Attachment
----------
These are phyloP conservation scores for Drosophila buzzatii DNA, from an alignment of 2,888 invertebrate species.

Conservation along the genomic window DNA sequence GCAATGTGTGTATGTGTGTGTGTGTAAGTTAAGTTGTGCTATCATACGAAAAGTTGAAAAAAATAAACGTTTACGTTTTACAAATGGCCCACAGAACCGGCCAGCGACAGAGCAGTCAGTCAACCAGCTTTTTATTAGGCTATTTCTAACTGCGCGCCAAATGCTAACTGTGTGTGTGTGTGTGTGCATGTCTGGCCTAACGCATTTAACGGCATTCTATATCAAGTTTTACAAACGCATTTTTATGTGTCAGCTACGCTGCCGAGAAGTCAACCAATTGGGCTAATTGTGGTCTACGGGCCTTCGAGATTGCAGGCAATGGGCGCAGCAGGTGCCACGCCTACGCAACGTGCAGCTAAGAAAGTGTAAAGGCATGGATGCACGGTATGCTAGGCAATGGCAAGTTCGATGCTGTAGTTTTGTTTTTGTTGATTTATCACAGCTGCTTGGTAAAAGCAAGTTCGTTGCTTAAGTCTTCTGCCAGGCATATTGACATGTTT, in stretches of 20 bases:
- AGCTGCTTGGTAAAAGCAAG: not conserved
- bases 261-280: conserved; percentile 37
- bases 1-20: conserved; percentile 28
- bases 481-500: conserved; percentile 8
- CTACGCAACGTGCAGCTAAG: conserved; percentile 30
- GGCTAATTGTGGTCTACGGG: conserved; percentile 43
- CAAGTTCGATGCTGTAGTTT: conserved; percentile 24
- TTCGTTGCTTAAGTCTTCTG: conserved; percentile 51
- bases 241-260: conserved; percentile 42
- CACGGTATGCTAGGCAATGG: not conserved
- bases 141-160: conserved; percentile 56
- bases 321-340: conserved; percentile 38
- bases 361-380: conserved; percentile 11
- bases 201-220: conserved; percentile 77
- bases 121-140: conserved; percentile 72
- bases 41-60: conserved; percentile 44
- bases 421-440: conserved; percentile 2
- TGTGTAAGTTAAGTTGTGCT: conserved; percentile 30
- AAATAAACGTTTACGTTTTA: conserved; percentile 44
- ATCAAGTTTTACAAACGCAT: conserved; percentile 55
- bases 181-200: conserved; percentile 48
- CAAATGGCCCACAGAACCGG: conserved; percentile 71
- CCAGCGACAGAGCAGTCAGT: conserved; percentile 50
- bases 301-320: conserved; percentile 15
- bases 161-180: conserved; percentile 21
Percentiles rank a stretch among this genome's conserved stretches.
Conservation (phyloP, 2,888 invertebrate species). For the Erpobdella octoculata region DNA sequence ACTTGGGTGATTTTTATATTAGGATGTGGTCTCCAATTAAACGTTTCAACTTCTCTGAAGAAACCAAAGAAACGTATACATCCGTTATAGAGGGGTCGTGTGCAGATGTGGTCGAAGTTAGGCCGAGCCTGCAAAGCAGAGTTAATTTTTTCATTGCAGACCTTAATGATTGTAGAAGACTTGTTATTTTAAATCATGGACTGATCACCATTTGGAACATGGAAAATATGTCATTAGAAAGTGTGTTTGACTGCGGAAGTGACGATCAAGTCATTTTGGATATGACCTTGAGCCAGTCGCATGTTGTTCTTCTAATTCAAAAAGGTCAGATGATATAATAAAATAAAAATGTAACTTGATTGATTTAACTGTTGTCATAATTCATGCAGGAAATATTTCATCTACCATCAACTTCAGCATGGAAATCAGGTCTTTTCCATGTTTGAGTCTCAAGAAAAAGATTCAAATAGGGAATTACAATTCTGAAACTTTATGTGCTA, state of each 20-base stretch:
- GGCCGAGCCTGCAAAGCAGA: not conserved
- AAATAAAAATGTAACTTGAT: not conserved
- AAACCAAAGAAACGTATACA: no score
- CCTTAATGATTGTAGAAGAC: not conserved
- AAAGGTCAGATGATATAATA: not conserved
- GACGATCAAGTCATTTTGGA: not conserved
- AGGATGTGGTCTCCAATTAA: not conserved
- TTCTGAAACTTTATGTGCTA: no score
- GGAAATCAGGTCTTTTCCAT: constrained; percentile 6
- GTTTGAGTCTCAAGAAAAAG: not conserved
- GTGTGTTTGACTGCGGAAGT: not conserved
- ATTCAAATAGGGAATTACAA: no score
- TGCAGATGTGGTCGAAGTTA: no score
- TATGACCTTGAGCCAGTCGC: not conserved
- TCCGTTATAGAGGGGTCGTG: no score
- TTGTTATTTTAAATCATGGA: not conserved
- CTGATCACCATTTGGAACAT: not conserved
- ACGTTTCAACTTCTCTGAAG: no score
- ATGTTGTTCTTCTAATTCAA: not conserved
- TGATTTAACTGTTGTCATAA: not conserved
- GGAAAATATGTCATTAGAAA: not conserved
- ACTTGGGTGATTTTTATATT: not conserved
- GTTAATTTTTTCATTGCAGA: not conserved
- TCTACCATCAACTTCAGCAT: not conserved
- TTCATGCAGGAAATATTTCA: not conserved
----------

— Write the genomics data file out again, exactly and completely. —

These are phyloP conservation scores for Drosophila buzzatii DNA, from an alignment of 2,888 invertebrate species.

Conservation along the genomic window DNA sequence GCAATGTGTGTATGTGTGTGTGTGTAAGTTAAGTTGTGCTATCATACGAAAAGTTGAAAAAAATAAACGTTTACGTTTTACAAATGGCCCACAGAACCGGCCAGCGACAGAGCAGTCAGTCAACCAGCTTTTTATTAGGCTATTTCTAACTGCGCGCCAAATGCTAACTGTGTGTGTGTGTGTGTGCATGTCTGGCCTAACGCATTTAACGGCATTCTATATCAAGTTTTACAAACGCATTTTTATGTGTCAGCTACGCTGCCGAGAAGTCAACCAATTGGGCTAATTGTGGTCTACGGGCCTTCGAGATTGCAGGCAATGGGCGCAGCAGGTGCCACGCCTACGCAACGTGCAGCTAAGAAAGTGTAAAGGCATGGATGCACGGTATGCTAGGCAATGGCAAGTTCGATGCTGTAGTTTTGTTTTTGTTGATTTATCACAGCTGCTTGGTAAAAGCAAGTTCGTTGCTTAAGTCTTCTGCCAGGCATATTGACATGTTT, in stretches of 20 bases:
- AGCTGCTTGGTAAAAGCAAG: not conserved
- bases 261-280: conserved; percentile 37
- bases 1-20: conserved; percentile 28
- bases 481-500: conserved; percentile 8
- CTACGCAACGTGCAGCTAAG: conserved; percentile 30
- GGCTAATTGTGGTCTACGGG: conserved; percentile 43
- CAAGTTCGATGCTGTAGTTT: conserved; percentile 24
- TTCGTTGCTTAAGTCTTCTG: conserved; percentile 51
- bases 241-260: conserved; percentile 42
- CACGGTATGCTAGGCAATGG: not conserved
- bases 141-160: conserved; percentile 56
- bases 321-340: conserved; percentile 38
- bases 361-380: conserved; percentile 11
- bases 201-220: conserved; percentile 77
- bases 121-140: conserved; percentile 72
- bases 41-60: conserved; percentile 44
- bases 421-440: conserved; percentile 2
- TGTGTAAGTTAAGTTGTGCT: conserved; percentile 30
- AAATAAACGTTTACGTTTTA: conserved; percentile 44
- ATCAAGTTTTACAAACGCAT: conserved; percentile 55
- bases 181-200: conserved; percentile 48
- CAAATGGCCCACAGAACCGG: conserved; percentile 71
- CCAGCGACAGAGCAGTCAGT: conserved; percentile 50
- bases 301-320: conserved; percentile 15
- bases 161-180: conserved; percentile 21
Percentiles rank a stretch among this genome's conserved stretches.
Conservation (phyloP, 2,888 invertebrate species). For the Erpobdella octoculata region DNA sequence ACTTGGGTGATTTTTATATTAGGATGTGGTCTCCAATTAAACGTTTCAACTTCTCTGAAGAAACCAAAGAAACGTATACATCCGTTATAGAGGGGTCGTGTGCAGATGTGGTCGAAGTTAGGCCGAGCCTGCAAAGCAGAGTTAATTTTTTCATTGCAGACCTTAATGATTGTAGAAGACTTGTTATTTTAAATCATGGACTGATCACCATTTGGAACATGGAAAATATGTCATTAGAAAGTGTGTTTGACTGCGGAAGTGACGATCAAGTCATTTTGGATATGACCTTGAGCCAGTCGCATGTTGTTCTTCTAATTCAAAAAGGTCAGATGATATAATAAAATAAAAATGTAACTTGATTGATTTAACTGTTGTCATAATTCATGCAGGAAATATTTCATCTACCATCAACTTCAGCATGGAAATCAGGTCTTTTCCATGTTTGAGTCTCAAGAAAAAGATTCAAATAGGGAATTACAATTCTGAAACTTTATGTGCTA, state of each 20-base stretch:
- GGCCGAGCCTGCAAAGCAGA: not conserved
- AAATAAAAATGTAACTTGAT: not conserved
- AAACCAAAGAAACGTATACA: no score
- CCTTAATGATTGTAGAAGAC: not conserved
- AAAGGTCAGATGATATAATA: not conserved
- GACGATCAAGTCATTTTGGA: not conserved
- AGGATGTGGTCTCCAATTAA: not conserved
- TTCTGAAACTTTATGTGCTA: no score
- GGAAATCAGGTCTTTTCCAT: constrained; percentile 6
- GTTTGAGTCTCAAGAAAAAG: not conserved
- GTGTGTTTGACTGCGGAAGT: not conserved
- ATTCAAATAGGGAATTACAA: no score
- TGCAGATGTGGTCGAAGTTA: no score
- TATGACCTTGAGCCAGTCGC: not conserved
- TCCGTTATAGAGGGGTCGTG: no score
- TTGTTATTTTAAATCATGGA: not conserved
- CTGATCACCATTTGGAACAT: not conserved
- ACGTTTCAACTTCTCTGAAG: no score
- ATGTTGTTCTTCTAATTCAA: not conserved
- TGATTTAACTGTTGTCATAA: not conserved
- GGAAAATATGTCATTAGAAA: not conserved
- ACTTGGGTGATTTTTATATT: not conserved
- GTTAATTTTTTCATTGCAGA: not conserved
- TCTACCATCAACTTCAGCAT: not conserved
- TTCATGCAGGAAATATTTCA: not conserved